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EEOC Outlines Four New Approaches to Fight Workplace Harassment

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According to the Equal Employment Opportunity Commission (EEOC), one-third of the nearly 100,000 charges it receives annually now include a harassment allegation. But the agency is taking steps to help both workers and managers handle the problem.

What the agency wants now

Part of the problem is employees have become more sensitive to harassing behavior. The other part of the equation is managers and rank-and-file workers are unsure what their role is in stopping harassment. Both groups think the responsibility falls on the employer, but the reality is it falls on everyone, regardless of position, and the EEOC has outlined how you should make that clear to prevent harassment.

Which of these do you have?

The new guidance comes on the heels of a 95-page report assembled by a task force to find the best ways to prevent harassment in the workplace (more). It was comprised of representatives from academia and the social sciences, legal practices, employer and employee advocacy groups, and unions.

The result: A wealth of strong guidance — most notably, four checklists the EEOC urges employers to use to stymie harassment.

The checklists of what employers should have in place are long, but here are the keys:

1. Leadership and accountability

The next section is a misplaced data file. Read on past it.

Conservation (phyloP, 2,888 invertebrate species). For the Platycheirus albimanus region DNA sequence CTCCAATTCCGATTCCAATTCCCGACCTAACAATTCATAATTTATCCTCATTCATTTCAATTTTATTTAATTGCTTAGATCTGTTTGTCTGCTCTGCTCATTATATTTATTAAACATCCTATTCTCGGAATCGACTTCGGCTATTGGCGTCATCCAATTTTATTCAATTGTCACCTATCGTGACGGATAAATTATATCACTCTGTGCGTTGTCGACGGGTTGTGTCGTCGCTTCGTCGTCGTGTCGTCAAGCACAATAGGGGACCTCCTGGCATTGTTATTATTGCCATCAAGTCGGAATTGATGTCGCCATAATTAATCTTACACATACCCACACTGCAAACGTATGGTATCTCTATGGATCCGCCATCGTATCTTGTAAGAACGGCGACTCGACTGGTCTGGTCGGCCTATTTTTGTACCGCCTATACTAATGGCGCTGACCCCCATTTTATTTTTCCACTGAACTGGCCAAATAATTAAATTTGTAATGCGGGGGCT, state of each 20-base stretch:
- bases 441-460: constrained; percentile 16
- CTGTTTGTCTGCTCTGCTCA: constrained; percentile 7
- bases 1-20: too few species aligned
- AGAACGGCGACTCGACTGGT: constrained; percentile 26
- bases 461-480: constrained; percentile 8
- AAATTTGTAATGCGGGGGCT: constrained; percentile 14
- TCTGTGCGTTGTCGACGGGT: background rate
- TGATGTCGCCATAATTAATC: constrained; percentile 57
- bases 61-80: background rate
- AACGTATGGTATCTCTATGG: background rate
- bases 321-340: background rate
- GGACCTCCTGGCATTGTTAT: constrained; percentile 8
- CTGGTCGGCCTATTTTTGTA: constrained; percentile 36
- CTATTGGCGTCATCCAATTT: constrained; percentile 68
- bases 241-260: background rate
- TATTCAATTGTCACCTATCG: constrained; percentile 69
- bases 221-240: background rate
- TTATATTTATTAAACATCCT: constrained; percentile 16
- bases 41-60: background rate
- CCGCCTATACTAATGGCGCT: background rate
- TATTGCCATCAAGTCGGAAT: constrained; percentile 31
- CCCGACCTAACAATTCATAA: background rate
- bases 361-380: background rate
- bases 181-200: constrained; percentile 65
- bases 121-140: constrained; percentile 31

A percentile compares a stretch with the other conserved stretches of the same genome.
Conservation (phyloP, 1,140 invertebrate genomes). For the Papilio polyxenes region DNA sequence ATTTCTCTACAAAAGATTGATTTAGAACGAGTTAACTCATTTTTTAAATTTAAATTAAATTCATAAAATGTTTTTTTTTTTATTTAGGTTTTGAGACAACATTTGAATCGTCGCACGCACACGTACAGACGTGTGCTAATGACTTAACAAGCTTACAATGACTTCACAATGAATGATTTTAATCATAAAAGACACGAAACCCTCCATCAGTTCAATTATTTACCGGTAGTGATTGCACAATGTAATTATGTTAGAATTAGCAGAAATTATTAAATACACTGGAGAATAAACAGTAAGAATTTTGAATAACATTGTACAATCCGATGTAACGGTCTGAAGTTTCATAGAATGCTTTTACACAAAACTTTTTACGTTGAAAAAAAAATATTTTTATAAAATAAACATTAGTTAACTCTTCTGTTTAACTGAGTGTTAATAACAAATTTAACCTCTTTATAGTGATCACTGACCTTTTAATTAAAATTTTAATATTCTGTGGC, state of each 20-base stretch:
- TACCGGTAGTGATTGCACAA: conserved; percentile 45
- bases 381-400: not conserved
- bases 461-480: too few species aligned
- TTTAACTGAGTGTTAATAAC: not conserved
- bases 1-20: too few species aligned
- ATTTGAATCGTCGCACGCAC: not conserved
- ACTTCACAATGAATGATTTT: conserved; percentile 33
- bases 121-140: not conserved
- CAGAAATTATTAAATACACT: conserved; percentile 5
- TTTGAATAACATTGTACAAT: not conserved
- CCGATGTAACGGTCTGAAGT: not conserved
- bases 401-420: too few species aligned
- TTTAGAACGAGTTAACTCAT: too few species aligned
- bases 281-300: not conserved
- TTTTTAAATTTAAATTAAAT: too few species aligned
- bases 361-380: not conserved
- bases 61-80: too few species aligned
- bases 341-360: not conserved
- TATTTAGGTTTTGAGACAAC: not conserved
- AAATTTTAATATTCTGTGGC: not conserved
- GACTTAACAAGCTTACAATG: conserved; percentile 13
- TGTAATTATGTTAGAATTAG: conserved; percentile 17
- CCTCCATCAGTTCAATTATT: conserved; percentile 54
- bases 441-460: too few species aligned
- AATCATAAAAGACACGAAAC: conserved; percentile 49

• A prevention effort that is supported (with resources) at the highest levels of the organization.
  • Time that is allocated by leadership for a harassment prevention effort.
  • A harassment prevention policy that is easy to understand (The EEOC noted its policy was 30 pages long. It is now working on a five-page policy that satisfies these checklists).

The EEOC says you are making a solid effort if you conduct:

  • Surveys to assess whether your employees have felt harassed.
  • "Bystander intervention" training (empowers co-workers to intervene when they witness harassment).
  • "Civility" training (promotes acceptable conduct rather than just focusing on "what not to do").

2. Anti-harassment policy

  • A clear description of prohibited conduct, with examples.
  • A clear description of your reporting system and the multiple avenues to report harassment.
  • Statements that individual names will be kept confidential to the extent possible.
  • Assurances that those who report misconduct, or act as witnesses to it, will be protected from retaliation.

3. Reporting and investigations

  • Managers who take reports of harassment seriously.
  • An environment in which people feel safe reporting behavior.
  • Well-trained investigators, who document all the steps they take.
  • Procedures (like follow-ups) to determine if individuals who report harassment experience retaliation.
  • Systems to ensure alleged harassers are not presumed guilty until it is determined harassment occurred.
  • Communication of the findings of the investigation to all parties and, if appropriate, pending discipline.

4. Compliance training

  • Regularly repeated training.
  • Training provided to all employees at every level of the organization.
  • Qualified, live and interactive trainers.
  • Examples of harassment tailored to your organization and employees.
  • Simple terms that describe your reporting process.
  • Clear explanations of the consequences of harassment.
  • Instructions on how managers can report harassment up the ladder.

Posted In: Workplace Policies/Rules; Equal Employment Opportunity Commission (EEOC)

Want to know more? Read the full article by Tim Gould at HR Morning

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